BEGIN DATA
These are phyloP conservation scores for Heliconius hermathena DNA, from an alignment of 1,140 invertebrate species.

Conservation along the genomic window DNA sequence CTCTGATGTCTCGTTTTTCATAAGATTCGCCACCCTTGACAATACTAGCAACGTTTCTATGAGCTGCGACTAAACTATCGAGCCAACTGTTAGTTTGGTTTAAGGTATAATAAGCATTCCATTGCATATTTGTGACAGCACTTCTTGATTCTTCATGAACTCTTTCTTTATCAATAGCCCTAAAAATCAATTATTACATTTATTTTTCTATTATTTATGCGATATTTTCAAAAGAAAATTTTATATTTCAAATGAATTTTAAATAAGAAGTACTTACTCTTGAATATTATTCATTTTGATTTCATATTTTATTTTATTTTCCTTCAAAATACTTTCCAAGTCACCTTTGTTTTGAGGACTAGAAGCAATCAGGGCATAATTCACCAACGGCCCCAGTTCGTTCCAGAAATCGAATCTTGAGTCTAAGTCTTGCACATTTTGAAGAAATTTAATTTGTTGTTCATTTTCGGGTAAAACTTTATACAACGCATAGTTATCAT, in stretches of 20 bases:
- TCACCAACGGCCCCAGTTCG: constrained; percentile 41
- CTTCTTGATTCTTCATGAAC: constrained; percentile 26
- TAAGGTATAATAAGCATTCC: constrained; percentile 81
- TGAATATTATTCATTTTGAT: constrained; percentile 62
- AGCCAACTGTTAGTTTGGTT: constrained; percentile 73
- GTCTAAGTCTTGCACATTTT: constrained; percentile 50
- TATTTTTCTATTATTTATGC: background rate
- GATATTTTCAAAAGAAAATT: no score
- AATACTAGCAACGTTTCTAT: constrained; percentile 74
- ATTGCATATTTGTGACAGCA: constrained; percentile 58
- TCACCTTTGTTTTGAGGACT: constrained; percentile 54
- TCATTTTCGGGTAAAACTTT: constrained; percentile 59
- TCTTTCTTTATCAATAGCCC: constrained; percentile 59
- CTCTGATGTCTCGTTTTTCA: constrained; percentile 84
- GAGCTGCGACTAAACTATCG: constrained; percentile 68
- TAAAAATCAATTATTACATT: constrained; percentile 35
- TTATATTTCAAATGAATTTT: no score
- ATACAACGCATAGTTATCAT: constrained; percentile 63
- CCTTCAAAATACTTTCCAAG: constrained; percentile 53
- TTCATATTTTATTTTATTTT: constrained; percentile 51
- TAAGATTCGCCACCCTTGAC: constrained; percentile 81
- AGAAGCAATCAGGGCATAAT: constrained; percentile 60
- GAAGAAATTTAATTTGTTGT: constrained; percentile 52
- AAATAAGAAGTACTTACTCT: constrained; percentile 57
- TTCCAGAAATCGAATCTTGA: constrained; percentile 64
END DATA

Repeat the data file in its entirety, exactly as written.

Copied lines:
These are phyloP conservation scores for Heliconius hermathena DNA, from an alignment of 1,140 invertebrate species.

Conservation along the genomic window DNA sequence CTCTGATGTCTCGTTTTTCATAAGATTCGCCACCCTTGACAATACTAGCAACGTTTCTATGAGCTGCGACTAAACTATCGAGCCAACTGTTAGTTTGGTTTAAGGTATAATAAGCATTCCATTGCATATTTGTGACAGCACTTCTTGATTCTTCATGAACTCTTTCTTTATCAATAGCCCTAAAAATCAATTATTACATTTATTTTTCTATTATTTATGCGATATTTTCAAAAGAAAATTTTATATTTCAAATGAATTTTAAATAAGAAGTACTTACTCTTGAATATTATTCATTTTGATTTCATATTTTATTTTATTTTCCTTCAAAATACTTTCCAAGTCACCTTTGTTTTGAGGACTAGAAGCAATCAGGGCATAATTCACCAACGGCCCCAGTTCGTTCCAGAAATCGAATCTTGAGTCTAAGTCTTGCACATTTTGAAGAAATTTAATTTGTTGTTCATTTTCGGGTAAAACTTTATACAACGCATAGTTATCAT, in stretches of 20 bases:
- TCACCAACGGCCCCAGTTCG: constrained; percentile 41
- CTTCTTGATTCTTCATGAAC: constrained; percentile 26
- TAAGGTATAATAAGCATTCC: constrained; percentile 81
- TGAATATTATTCATTTTGAT: constrained; percentile 62
- AGCCAACTGTTAGTTTGGTT: constrained; percentile 73
- GTCTAAGTCTTGCACATTTT: constrained; percentile 50
- TATTTTTCTATTATTTATGC: background rate
- GATATTTTCAAAAGAAAATT: no score
- AATACTAGCAACGTTTCTAT: constrained; percentile 74
- ATTGCATATTTGTGACAGCA: constrained; percentile 58
- TCACCTTTGTTTTGAGGACT: constrained; percentile 54
- TCATTTTCGGGTAAAACTTT: constrained; percentile 59
- TCTTTCTTTATCAATAGCCC: constrained; percentile 59
- CTCTGATGTCTCGTTTTTCA: constrained; percentile 84
- GAGCTGCGACTAAACTATCG: constrained; percentile 68
- TAAAAATCAATTATTACATT: constrained; percentile 35
- TTATATTTCAAATGAATTTT: no score
- ATACAACGCATAGTTATCAT: constrained; percentile 63
- CCTTCAAAATACTTTCCAAG: constrained; percentile 53
- TTCATATTTTATTTTATTTT: constrained; percentile 51
- TAAGATTCGCCACCCTTGAC: constrained; percentile 81
- AGAAGCAATCAGGGCATAAT: constrained; percentile 60
- GAAGAAATTTAATTTGTTGT: constrained; percentile 52
- AAATAAGAAGTACTTACTCT: constrained; percentile 57
- TTCCAGAAATCGAATCTTGA: constrained; percentile 64